Follow Me, says the Saviour. To follow him in this world often means to endure some measure of suffering. Yes, and yet…! Just continue being a disciple! Following behind Jesus Christ, on the way that he shows us. A crossbar on your shoulder, that is true. But it is the only way to sharing in his victory over all powers of destruction.
Those who are Dead in the Lord, and “Attending a Funeral”
Just a few more comments about the end of our text. The Saviour says: leave the dead to bury their own dead. What does Jesus mean by this? Who are pictured here as “the dead”? Hopefully not the family members and friends and acquaintances who will take care of the — now inescapable — funeral?
No, with “the dead” are meant those people who live under the reign of death. Those who are marked for death and are not doing anything about it.
But can you do something about it then? Yes, that is certainly possible.
You are doing something about it when you follow Christ. That does not mean at this moment that everyone must now jump on board of the ship. But it does mean for everyone that you keep your eyes on Christ’s offensive against the powers of death. And that you do not overlook the work of the Saviour, as he did it today in Capernaum and where he showed his power and his glory.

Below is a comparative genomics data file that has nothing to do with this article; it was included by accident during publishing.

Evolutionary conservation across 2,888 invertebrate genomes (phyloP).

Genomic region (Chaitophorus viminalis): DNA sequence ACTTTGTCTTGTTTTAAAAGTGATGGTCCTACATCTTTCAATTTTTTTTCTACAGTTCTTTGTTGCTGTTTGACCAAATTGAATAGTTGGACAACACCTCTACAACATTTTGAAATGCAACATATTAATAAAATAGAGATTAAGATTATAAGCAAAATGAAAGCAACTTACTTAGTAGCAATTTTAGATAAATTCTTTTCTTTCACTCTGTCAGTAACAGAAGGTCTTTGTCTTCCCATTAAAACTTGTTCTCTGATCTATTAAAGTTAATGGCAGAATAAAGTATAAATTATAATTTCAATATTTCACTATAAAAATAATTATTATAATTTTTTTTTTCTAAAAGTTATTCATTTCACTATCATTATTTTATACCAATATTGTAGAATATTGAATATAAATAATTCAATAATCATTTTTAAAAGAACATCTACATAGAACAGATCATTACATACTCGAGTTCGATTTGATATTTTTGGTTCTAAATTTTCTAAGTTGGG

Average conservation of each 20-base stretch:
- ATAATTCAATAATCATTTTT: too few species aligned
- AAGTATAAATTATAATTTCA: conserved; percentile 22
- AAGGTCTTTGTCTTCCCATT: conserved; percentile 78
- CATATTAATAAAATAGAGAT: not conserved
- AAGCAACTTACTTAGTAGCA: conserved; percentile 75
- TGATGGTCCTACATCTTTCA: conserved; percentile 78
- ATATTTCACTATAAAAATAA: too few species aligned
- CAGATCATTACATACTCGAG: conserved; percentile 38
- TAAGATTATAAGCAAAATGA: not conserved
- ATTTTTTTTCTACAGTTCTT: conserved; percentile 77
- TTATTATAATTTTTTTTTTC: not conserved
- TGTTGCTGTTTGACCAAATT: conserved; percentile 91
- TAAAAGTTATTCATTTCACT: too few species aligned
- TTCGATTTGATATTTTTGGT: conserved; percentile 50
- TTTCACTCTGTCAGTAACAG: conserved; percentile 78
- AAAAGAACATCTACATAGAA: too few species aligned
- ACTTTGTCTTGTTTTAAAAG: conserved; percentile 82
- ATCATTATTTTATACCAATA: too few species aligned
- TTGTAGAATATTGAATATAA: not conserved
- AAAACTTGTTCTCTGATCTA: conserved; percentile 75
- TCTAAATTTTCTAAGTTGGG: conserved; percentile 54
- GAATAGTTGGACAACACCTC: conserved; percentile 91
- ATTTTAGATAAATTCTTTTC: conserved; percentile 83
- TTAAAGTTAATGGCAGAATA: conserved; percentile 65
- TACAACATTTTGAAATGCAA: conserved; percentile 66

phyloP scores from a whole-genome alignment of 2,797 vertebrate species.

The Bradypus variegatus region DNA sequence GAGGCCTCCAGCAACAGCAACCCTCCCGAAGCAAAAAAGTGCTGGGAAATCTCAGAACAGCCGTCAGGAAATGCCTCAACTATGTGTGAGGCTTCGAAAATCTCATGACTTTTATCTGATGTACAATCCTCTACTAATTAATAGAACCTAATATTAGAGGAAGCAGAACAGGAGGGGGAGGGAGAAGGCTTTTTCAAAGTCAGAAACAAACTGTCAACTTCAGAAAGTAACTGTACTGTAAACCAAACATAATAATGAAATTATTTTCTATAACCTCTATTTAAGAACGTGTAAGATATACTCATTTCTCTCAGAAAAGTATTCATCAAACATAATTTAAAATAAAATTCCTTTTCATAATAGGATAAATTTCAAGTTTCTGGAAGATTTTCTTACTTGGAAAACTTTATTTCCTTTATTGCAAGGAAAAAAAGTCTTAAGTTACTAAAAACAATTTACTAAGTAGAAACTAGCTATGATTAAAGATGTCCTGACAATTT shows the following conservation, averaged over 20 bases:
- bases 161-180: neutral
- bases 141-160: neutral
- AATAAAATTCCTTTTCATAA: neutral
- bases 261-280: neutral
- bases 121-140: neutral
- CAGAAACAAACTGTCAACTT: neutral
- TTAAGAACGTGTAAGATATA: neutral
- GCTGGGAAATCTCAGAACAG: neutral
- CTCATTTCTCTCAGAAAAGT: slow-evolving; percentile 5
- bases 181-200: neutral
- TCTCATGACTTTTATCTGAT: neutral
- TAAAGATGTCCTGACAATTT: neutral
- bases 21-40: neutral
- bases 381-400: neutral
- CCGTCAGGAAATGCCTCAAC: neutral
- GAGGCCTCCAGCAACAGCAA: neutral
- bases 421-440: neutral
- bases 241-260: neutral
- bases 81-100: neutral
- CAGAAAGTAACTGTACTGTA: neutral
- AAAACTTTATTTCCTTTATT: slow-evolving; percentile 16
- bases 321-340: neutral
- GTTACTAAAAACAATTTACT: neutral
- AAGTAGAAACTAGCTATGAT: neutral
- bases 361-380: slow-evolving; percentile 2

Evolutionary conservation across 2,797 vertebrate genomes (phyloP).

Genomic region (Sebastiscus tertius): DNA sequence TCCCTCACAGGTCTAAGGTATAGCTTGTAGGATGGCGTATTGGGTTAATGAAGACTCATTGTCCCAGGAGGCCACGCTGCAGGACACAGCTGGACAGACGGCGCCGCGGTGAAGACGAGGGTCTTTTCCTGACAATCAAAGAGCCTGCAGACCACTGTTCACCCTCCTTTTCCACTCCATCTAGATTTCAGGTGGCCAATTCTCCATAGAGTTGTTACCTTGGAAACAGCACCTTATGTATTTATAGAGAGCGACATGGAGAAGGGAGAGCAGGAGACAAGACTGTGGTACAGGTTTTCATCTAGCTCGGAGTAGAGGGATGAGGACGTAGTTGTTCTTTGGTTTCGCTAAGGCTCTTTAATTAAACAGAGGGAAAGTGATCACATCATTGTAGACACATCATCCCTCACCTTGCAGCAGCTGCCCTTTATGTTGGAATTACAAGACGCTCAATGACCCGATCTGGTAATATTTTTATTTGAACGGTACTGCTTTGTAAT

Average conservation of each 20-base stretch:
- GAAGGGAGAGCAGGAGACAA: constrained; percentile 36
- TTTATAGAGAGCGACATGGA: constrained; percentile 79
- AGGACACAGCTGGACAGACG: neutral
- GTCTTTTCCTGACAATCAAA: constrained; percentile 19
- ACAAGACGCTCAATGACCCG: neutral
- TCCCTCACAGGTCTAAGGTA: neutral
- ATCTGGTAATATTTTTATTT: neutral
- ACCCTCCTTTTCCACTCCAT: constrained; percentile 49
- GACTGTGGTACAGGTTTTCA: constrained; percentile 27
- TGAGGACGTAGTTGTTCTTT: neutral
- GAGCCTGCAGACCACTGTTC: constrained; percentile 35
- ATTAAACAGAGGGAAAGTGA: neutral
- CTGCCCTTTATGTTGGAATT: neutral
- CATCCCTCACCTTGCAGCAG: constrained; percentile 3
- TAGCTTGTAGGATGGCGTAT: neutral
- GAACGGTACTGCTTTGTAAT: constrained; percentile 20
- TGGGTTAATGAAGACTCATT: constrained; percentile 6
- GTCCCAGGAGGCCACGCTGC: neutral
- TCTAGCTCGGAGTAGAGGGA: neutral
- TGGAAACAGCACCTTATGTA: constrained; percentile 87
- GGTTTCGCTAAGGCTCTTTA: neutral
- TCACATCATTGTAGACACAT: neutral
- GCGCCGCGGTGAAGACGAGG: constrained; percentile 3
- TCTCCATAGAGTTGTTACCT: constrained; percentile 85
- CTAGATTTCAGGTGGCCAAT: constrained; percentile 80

When you react to this with indifference and unbelief, then you are still in the power of death. Then perhaps it is time to go to the funeral home and bury the one who just died.
These words from the Saviour do not refer specifically to the death and the funeral of this father. No, they indicate that a disciple is quite different than a dead person.
The dead in Capernaum are all the people who in today’s world ignore the battle of Christ against the powers of death. So, those people can indeed go and bury their dead. For what else is there for them? They have no other perspective than time and time again attending a funeral. And their conclusion is: sadly, life always breaks apart in death.
The dead are still there today. And as they were present in Israel, they can also be present in church. For you can sit in the pew without really listening. You can sit there without embracing the obedience to Christ. Whoever sits in the pew like that belongs to the dead. Belongs to those who are part of the funeral procession. To those without perspective and without a future.
But not the true disciple. He follows Christ and listens to him. Often that is difficult. Often it hurts. But Christ says: If you really listen to My voice, and follow Me, you are more than a conqueror and you will have tremendous perspectives.
So let us therefore believe: Christ always has the last word. When Satan and death already are silenced for eternity, he blesses for eternity all those who followed him.